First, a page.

The current economic environment means that businesses are pressed to achieve revenue growth, whilst employees are seeking flexibility and self-development. This combination means that employers need to get more creative about talent acquisition, to gain the right employees to achieve their company’s goals. There are emerging platforms and tools companies can use to adapt to the 21st century employee. Failure to adapt to these new talent practices will sub-optimise your business’ ability to attract the highest quality talent in its most critical areas.
Traditional talent acquisition
Traditionally, talent acquisition has seen the transactional process of firm vacancies leading to the company posting the job description, candidates applying and the company selecting the most suitable employee. What follows is usually the offering of a contract to the preferred candidate, with the implicit expectation of the candidate remaining in the role for 3 to 4 years. The firm often has a linear and functionally defined career progression in mind, with the intention of retaining the employee in the long-term. Whilst the rhetoric is often heard about a company’s talent being its greatest asset, in reality this talent acquisition model is rarely optimal in practice.
The 21st century employee
Why is traditional talent acquisition rarely optimal? Just take a look at the changing employee base. Graduates often aspire to multiple careers within their working life, oftentimes non-linear and across diverse sectors. Employees are looking to use their qualification to gain practical experience, and utilise their highly developed networks to gain insight into companies and the reality of a company’s culture. Furthermore, with a two to three year expectation within a role as well as the demand for flexible work options, companies need to adapt.
Disruption of the recruitment industry
There is a disconnect between the traditional methods of talent acquisition and the expectations of the 21st century employee. The economics of a third party search fee, in conjunction with employer-funded development courses, no longer equates when these costs are amortised over a two to three year employee shelf life. This disruption of the employment services industry requires the companies to get creative when looking for the next job to be done.
Addressing the gap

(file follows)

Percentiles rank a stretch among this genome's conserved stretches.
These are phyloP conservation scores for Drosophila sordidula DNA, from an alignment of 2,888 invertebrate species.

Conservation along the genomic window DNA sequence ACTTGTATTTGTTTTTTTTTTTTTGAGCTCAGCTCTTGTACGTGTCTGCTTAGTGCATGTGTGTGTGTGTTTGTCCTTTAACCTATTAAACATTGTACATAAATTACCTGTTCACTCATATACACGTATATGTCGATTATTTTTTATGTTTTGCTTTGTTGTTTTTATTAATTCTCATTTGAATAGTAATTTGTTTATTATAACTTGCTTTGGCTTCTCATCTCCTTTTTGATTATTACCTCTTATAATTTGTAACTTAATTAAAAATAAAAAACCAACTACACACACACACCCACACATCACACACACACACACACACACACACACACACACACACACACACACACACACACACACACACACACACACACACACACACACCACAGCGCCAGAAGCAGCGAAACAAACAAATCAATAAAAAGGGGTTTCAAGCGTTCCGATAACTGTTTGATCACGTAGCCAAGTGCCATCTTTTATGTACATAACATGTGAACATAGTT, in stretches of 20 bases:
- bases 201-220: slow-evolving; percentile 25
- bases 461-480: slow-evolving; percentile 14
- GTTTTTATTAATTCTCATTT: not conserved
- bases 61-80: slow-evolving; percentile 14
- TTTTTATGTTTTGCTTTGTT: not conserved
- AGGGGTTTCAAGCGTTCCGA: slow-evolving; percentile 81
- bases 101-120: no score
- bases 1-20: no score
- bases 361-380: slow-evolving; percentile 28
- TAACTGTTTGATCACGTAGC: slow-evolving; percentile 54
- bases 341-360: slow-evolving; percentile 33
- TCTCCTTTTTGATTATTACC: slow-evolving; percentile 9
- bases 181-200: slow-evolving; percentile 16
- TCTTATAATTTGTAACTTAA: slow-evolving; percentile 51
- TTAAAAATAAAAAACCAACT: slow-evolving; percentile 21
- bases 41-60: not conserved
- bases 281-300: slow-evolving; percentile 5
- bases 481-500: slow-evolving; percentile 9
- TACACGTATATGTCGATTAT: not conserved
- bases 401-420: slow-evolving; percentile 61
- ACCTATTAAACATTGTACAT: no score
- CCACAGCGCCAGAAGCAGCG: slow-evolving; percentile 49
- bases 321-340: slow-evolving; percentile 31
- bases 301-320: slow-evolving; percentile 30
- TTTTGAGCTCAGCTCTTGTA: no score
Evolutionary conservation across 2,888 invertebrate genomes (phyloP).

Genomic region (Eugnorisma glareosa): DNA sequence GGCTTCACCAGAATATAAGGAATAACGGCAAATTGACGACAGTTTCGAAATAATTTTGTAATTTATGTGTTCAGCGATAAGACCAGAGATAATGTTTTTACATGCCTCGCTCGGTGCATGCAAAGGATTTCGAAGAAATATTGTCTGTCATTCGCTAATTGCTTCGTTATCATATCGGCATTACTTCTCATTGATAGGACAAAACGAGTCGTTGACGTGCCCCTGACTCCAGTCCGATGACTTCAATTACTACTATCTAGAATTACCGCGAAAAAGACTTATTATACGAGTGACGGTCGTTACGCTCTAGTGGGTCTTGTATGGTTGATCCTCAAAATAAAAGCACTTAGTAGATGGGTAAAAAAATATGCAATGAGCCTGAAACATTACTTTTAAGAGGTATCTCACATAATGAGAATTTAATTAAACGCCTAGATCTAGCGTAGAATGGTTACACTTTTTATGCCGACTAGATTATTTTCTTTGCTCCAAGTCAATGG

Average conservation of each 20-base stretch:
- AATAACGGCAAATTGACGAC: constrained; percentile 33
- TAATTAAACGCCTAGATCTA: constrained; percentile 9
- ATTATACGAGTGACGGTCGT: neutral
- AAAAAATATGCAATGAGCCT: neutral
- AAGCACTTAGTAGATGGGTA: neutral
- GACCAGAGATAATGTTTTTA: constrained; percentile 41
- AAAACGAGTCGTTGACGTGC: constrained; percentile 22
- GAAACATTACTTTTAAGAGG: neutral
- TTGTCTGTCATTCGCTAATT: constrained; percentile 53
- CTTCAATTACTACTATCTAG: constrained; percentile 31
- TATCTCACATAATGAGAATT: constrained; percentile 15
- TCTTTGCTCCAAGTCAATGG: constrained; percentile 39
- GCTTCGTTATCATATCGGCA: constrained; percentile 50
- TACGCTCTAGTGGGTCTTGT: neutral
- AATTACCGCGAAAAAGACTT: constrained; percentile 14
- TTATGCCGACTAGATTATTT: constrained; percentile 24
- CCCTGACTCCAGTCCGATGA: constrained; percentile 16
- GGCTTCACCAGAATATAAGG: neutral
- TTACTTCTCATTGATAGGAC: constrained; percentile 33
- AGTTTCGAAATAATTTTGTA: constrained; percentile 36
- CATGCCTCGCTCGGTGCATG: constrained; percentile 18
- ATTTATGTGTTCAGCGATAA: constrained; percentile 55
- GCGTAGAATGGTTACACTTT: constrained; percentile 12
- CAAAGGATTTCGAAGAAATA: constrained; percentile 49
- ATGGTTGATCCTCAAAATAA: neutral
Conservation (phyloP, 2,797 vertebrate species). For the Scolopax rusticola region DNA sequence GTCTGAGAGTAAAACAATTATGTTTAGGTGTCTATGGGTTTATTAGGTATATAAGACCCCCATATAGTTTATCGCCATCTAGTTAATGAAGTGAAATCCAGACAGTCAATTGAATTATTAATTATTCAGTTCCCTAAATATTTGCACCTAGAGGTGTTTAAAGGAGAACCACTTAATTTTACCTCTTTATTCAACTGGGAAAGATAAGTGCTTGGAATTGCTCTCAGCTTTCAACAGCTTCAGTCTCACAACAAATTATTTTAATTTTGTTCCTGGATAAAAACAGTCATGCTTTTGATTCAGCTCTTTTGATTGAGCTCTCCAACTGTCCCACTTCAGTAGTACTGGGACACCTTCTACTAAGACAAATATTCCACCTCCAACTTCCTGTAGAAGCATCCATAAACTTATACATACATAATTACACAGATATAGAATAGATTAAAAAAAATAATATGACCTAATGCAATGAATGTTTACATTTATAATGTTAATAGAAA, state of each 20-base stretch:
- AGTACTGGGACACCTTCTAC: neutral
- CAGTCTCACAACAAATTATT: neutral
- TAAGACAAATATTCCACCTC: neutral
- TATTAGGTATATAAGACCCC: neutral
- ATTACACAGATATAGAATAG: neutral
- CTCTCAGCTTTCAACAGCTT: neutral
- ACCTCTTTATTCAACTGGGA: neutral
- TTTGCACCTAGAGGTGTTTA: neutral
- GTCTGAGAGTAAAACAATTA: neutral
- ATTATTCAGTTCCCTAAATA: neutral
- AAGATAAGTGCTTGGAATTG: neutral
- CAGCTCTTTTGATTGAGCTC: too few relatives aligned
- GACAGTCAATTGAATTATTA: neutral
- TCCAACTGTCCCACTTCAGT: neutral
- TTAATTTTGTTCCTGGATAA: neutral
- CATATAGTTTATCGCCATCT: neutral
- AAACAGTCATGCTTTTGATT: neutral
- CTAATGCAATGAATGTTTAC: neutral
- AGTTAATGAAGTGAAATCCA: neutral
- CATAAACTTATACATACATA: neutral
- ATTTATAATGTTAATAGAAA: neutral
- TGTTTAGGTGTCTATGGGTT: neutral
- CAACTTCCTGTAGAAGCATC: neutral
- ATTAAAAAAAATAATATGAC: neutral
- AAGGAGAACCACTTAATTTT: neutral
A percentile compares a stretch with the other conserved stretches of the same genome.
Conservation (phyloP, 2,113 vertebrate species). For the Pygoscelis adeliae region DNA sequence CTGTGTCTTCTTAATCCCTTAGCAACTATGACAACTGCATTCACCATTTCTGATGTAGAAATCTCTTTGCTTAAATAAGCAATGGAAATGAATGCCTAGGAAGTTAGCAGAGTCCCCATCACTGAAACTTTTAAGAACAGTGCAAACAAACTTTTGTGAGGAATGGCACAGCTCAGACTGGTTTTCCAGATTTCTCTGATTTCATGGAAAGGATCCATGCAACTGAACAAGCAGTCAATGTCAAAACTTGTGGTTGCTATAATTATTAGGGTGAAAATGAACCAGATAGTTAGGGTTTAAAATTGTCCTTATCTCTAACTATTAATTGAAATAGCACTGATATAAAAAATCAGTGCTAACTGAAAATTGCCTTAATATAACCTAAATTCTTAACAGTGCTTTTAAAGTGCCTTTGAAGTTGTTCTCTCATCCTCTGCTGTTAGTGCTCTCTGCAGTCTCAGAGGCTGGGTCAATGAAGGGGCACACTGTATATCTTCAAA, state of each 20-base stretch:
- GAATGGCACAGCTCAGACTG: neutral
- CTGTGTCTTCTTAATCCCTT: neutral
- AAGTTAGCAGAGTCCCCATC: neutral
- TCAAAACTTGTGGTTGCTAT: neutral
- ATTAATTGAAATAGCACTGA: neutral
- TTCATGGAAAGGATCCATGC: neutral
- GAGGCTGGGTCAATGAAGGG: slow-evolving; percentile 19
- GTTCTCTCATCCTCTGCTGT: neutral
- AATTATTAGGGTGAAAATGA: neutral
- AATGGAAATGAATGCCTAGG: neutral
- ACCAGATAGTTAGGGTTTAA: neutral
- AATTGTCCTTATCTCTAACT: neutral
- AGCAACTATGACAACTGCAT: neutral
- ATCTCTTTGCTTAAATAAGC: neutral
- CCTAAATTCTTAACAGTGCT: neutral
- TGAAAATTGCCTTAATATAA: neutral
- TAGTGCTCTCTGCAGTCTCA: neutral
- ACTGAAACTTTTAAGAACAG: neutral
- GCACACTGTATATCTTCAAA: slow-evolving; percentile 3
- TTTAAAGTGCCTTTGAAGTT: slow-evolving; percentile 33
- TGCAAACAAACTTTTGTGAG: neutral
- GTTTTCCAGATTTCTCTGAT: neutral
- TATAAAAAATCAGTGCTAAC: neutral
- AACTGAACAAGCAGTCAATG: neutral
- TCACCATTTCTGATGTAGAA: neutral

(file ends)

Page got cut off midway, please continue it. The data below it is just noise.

If the need arises in your company for talent to be acquired, it is important that you take a look at some of these innovative new methods and tools that help you make the most of employees:
- An emerging trend within the workplace is the use of freelancers, and this isn’t just coincidental. The benefits of freelance employment grants benefits to both the company and the employee. For businesses, freelancing offers affordability and a fresh approach to previous business operations. On the other hand, the freelancer is given flexibility and freedom to work on many different projects at once, and which are often of varying interests. Expert360 allows companies to hire and easily manage freelancers through an online platform of experienced business professionals.
- LinkedIn’s global platform has turned the global talent market into a utility. This provides a unique resource to employers and employees, and will start to challenge ERP-style talent mapping systems.
- Many organisations have created communities of interest around potential future talent. This creates a greater understanding for future employees and a pipeline of talent for employers, whilst being a less transactional approach to talent acquisition. It furthermore allows companies to engage future employees before they search for jobs, such as whilst they are at school or in tertiary education. LiveHire is an example of a platform to enable these communities.
- Regimented succession planning and market mapping reduces risk and cost. It can also clearly identifying capability gaps and external talent to cover this.
- There are an emergence of tools allowing employees to take personal responsibility for their career management, such as Fuel50. Furthermore, many employees pursue career development and training through self-funding, such as through salary packaging. This helps to improve both the business’ economic model, as well as allowing the employees to control their own development.
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